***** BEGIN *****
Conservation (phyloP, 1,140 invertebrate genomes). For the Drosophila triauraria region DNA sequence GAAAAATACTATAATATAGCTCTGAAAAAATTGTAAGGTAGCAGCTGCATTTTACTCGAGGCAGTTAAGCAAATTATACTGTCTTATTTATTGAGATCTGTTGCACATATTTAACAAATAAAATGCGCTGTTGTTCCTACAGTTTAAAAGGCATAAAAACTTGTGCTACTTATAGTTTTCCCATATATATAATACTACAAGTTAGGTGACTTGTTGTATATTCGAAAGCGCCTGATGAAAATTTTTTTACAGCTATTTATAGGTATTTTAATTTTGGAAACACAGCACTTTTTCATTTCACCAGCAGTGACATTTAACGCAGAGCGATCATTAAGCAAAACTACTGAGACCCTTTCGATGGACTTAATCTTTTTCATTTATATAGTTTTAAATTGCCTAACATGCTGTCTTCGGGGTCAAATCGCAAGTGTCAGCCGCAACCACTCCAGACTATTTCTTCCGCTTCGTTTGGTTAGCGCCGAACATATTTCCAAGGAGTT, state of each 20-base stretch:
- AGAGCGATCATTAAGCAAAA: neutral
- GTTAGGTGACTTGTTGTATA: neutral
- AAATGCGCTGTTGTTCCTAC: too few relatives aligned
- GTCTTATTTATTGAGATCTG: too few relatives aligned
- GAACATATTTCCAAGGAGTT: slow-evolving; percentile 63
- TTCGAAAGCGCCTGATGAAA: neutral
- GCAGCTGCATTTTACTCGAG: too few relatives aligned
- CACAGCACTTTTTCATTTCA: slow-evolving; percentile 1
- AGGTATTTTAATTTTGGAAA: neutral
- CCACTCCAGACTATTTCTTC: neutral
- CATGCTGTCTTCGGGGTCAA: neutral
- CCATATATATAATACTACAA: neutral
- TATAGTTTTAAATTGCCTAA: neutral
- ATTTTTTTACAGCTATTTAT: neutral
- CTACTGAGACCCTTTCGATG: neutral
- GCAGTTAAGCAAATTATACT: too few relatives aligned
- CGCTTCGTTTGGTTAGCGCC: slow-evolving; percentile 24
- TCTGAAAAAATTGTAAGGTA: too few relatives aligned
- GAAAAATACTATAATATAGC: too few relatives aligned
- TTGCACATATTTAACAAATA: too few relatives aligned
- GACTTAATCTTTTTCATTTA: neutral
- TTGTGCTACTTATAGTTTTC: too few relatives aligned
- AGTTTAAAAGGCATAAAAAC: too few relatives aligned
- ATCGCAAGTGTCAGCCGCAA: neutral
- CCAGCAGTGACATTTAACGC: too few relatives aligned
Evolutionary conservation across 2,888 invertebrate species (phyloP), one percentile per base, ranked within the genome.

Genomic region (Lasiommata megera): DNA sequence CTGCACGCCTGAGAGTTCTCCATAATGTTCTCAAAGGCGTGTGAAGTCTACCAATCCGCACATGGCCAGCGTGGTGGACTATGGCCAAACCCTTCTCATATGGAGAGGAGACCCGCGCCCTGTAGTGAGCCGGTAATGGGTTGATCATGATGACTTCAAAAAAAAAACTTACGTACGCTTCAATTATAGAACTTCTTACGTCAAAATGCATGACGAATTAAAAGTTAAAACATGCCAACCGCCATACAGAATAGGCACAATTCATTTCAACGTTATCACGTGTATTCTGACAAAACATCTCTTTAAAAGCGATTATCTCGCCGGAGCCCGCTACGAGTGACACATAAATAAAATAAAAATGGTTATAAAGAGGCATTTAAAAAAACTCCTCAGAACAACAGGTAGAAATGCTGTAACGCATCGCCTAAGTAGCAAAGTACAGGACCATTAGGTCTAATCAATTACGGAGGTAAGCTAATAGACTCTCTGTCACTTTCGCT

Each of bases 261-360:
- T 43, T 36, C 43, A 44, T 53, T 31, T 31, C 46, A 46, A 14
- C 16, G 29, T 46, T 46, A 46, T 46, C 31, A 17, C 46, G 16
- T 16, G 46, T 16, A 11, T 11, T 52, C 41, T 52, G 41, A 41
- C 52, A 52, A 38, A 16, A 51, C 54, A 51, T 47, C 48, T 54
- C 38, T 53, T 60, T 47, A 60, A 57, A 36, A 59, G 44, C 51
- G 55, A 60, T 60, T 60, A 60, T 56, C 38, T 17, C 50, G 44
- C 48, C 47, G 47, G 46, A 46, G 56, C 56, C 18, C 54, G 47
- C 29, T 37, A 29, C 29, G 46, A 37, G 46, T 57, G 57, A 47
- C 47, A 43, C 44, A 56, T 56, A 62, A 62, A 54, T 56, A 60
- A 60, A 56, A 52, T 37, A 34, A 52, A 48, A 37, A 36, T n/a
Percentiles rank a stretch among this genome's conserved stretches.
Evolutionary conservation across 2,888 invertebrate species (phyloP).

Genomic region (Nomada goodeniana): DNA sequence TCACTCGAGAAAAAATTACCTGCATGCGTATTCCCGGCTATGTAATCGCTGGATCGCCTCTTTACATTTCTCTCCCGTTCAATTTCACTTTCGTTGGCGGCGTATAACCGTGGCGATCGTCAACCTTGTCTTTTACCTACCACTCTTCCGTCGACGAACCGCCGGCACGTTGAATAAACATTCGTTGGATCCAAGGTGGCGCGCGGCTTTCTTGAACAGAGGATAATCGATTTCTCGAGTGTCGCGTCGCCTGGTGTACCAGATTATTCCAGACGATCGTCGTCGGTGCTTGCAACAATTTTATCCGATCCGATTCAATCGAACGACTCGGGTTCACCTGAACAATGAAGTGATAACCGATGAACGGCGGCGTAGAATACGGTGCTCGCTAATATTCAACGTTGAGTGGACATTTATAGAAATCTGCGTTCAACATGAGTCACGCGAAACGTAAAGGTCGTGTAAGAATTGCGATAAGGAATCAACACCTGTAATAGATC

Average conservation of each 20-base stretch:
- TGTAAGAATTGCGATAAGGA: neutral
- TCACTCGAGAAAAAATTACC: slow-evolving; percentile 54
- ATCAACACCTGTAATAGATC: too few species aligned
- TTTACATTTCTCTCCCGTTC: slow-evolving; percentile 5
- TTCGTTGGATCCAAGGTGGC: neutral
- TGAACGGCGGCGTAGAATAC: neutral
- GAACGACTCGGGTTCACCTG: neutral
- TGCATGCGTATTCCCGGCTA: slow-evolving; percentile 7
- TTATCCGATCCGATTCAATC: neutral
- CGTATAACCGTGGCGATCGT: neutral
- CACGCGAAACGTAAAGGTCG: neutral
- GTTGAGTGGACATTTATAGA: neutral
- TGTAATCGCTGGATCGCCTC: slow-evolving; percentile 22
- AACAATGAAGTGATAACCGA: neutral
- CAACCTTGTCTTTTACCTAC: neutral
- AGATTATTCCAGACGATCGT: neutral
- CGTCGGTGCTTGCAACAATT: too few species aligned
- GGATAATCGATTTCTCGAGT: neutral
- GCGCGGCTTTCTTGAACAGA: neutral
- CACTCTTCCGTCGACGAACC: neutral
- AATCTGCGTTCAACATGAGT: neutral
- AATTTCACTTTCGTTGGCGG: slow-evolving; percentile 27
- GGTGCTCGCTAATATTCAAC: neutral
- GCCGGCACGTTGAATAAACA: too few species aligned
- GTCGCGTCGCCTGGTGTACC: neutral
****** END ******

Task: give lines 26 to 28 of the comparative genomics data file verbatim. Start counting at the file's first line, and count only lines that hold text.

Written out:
- CCAGCAGTGACATTTAACGC: too few relatives aligned
Evolutionary conservation across 2,888 invertebrate species (phyloP), one percentile per base, ranked within the genome.

Genomic region (Lasiommata megera): DNA sequence CTGCACGCCTGAGAGTTCTCCATAATGTTCTCAAAGGCGTGTGAAGTCTACCAATCCGCACATGGCCAGCGTGGTGGACTATGGCCAAACCCTTCTCATATGGAGAGGAGACCCGCGCCCTGTAGTGAGCCGGTAATGGGTTGATCATGATGACTTCAAAAAAAAAACTTACGTACGCTTCAATTATAGAACTTCTTACGTCAAAATGCATGACGAATTAAAAGTTAAAACATGCCAACCGCCATACAGAATAGGCACAATTCATTTCAACGTTATCACGTGTATTCTGACAAAACATCTCTTTAAAAGCGATTATCTCGCCGGAGCCCGCTACGAGTGACACATAAATAAAATAAAAATGGTTATAAAGAGGCATTTAAAAAAACTCCTCAGAACAACAGGTAGAAATGCTGTAACGCATCGCCTAAGTAGCAAAGTACAGGACCATTAGGTCTAATCAATTACGGAGGTAAGCTAATAGACTCTCTGTCACTTTCGCT